French Foreign Minister to leave post
PARIS • French Foreign Minister Laurent Fabius said yesterday he was going to leave office, as had been widely expected, in a move that is set to trigger a wider reshuffle of the unpopular government.
Mr Fabius, 69, told reporters that yesterday was his last participation in the government's weekly Cabinet meetings and that he expected the full reshuffle to be announced later this week.
President Francois Hollande is expected to nominate him to head the country's top constitutional court.
Mr Fabius holds the distinction of being France's youngest-ever prime minister, a post he took up at 37.
The reshuffle is an opportunity for Mr Hollande to reshape his team ahead of the presidential elections next year, as he seeks to improve his low approval ratings.
AGENCE FRANCE-PRESSE, REUTERS
Russian church hopes papal talks will fix ties
MOSCOW • The Russian Orthodox Church said it hoped a historic first meeting between its Patriarch Kirill and Pope Francis would herald a new era of cooperation between two Christian branches that have been estranged for centuries.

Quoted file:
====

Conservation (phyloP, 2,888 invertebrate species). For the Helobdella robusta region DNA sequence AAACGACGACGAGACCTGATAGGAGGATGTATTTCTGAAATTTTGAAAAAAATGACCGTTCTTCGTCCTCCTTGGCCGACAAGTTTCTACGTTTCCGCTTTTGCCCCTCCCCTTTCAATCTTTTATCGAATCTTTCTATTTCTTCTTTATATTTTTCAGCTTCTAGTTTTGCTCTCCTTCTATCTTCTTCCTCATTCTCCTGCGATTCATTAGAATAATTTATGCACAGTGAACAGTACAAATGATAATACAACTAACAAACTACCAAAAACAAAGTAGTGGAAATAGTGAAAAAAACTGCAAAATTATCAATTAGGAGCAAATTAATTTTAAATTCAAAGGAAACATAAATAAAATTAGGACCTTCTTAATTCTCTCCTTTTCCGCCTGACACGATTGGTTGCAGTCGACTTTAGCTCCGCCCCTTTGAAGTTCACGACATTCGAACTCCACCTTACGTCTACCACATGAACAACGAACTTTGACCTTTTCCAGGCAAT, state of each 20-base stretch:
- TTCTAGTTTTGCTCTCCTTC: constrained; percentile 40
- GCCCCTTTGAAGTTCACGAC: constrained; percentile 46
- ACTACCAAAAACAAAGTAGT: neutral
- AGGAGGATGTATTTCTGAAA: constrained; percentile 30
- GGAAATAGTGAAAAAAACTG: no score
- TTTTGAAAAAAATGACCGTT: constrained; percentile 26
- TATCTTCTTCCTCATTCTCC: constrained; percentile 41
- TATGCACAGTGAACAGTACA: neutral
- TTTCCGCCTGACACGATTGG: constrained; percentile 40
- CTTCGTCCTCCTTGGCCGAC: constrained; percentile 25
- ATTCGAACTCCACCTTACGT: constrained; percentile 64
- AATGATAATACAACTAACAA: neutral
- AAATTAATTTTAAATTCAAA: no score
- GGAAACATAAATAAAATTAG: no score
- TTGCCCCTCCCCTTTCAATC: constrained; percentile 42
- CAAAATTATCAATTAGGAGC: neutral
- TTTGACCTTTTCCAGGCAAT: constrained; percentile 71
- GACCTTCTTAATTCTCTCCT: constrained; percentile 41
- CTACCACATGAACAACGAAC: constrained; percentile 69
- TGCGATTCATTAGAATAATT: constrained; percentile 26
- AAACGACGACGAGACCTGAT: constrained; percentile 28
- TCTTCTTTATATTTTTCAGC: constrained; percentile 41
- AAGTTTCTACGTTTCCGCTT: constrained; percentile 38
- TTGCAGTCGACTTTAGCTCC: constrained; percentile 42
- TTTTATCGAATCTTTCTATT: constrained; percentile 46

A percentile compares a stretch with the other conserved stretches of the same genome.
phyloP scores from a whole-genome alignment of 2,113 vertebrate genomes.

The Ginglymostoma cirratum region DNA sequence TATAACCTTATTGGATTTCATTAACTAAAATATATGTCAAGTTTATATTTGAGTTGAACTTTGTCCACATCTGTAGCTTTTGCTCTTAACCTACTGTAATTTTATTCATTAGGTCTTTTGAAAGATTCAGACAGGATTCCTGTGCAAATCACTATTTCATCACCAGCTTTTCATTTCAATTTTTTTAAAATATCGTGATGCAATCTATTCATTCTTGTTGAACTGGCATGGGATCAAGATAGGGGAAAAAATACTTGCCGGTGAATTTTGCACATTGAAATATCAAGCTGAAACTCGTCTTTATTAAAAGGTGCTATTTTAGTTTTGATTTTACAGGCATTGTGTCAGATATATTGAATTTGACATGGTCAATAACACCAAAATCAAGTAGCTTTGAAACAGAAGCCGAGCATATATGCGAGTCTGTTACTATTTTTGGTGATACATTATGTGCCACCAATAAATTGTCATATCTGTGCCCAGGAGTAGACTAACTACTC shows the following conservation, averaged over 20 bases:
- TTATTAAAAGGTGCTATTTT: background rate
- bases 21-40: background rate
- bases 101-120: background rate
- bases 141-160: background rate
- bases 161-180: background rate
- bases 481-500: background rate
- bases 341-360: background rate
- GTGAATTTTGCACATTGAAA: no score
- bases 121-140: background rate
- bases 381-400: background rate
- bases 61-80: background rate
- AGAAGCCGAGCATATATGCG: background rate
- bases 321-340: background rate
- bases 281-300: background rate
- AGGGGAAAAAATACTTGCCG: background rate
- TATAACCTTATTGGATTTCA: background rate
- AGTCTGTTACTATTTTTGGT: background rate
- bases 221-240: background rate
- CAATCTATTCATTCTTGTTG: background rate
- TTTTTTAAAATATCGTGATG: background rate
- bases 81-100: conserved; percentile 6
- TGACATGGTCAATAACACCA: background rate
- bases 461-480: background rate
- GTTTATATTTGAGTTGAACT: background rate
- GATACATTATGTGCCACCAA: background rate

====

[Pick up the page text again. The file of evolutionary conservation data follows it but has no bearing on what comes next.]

The Vatican announced on Friday that the pair will meet in Cuba tomorrow, in the first gathering of its kind since the bitter 11th-century split that divided Christianity into Western and Eastern branches.
Relations have warmed of late between Rome and other branches of the Orthodox tradition.
But the Russian one, the most influential in the Eastern family, had maintained its distance until now.
Australia set to legalise cannabis cultivation
SYDNEY • Australia is expected to legalise the cultivation of cannabis for medical or scientific purposes with a Bill introduced to Parliament yesterday - the first step towards doctors eventually prescribing it to patients with chronic pain.
The Bill will see Australia create a national licensing and permit scheme to supply medical cannabis to patients with painful and chronic conditions on clinical trials.
Several Australian states have committed to starting trials for the cultivation of cannabis for medical and research purposes, but current laws forbid the growing of the plant.
As a result, Australian manufacturers, researchers and patients on clinical trials have been forced to access international supplies of legal medicinal marijuana.
But costs, limited supply and export barriers make this challenging.